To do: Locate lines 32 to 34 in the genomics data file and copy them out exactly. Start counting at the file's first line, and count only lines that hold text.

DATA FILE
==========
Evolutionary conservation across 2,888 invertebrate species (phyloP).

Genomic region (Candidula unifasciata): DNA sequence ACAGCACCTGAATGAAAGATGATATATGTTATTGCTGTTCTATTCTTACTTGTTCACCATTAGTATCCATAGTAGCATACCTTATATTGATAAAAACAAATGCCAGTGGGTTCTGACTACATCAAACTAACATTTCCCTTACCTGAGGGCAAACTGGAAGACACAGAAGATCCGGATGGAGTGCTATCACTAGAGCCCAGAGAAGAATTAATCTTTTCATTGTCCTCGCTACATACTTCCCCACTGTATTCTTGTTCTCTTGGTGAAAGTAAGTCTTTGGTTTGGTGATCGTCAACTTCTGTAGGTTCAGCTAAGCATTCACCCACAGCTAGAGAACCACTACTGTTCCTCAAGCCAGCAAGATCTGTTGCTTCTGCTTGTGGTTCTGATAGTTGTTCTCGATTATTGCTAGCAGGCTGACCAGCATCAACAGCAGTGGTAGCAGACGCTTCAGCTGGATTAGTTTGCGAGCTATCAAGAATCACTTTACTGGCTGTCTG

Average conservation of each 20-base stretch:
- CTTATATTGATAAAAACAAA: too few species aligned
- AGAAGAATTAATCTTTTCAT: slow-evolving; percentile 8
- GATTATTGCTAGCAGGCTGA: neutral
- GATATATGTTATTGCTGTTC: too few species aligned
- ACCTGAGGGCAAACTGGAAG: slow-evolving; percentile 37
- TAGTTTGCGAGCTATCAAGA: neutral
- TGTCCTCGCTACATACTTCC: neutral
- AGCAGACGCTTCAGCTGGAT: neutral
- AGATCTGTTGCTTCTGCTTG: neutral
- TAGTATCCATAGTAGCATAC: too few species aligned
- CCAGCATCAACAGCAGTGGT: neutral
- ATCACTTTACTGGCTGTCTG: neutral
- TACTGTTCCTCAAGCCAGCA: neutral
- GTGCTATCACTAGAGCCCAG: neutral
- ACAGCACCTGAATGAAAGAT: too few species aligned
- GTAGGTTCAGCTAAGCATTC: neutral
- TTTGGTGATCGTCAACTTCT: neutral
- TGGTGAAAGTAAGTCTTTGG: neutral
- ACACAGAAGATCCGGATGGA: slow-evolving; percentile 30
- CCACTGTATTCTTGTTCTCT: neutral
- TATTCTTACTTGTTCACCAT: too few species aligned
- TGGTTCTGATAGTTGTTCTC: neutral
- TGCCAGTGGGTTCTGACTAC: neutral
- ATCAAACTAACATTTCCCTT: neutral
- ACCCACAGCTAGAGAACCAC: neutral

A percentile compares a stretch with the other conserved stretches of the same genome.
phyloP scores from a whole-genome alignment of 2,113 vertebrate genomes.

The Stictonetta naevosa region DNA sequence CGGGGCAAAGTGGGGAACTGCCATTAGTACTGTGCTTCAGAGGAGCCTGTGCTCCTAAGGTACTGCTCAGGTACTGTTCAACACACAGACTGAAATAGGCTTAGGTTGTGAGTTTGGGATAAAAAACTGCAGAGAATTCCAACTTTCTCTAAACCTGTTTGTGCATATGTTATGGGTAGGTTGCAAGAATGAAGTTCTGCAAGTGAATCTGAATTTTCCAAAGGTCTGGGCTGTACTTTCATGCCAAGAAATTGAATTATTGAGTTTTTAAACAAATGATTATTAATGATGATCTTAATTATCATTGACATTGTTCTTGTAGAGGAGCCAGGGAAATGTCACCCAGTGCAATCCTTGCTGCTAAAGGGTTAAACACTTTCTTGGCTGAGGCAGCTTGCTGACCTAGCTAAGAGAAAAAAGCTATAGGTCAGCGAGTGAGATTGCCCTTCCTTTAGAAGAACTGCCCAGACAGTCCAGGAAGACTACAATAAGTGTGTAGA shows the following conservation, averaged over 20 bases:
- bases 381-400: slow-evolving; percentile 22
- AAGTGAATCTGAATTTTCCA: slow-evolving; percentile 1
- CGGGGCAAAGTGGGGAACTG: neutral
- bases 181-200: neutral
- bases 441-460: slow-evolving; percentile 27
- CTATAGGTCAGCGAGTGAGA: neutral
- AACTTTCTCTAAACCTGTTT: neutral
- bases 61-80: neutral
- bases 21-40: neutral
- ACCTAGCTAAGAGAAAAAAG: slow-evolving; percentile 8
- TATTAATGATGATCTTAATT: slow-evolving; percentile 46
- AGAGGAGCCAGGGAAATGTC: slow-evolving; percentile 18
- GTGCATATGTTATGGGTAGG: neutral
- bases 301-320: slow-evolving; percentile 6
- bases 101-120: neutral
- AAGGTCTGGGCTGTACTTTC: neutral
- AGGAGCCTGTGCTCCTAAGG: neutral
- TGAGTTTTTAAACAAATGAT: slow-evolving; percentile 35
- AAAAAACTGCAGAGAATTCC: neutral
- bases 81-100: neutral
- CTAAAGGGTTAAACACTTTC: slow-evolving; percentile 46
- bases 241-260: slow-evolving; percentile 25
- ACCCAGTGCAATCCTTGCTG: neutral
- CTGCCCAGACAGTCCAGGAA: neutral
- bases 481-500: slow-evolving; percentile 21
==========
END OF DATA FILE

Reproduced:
- bases 381-400: slow-evolving; percentile 22
- AAGTGAATCTGAATTTTCCA: slow-evolving; percentile 1
- CGGGGCAAAGTGGGGAACTG: neutral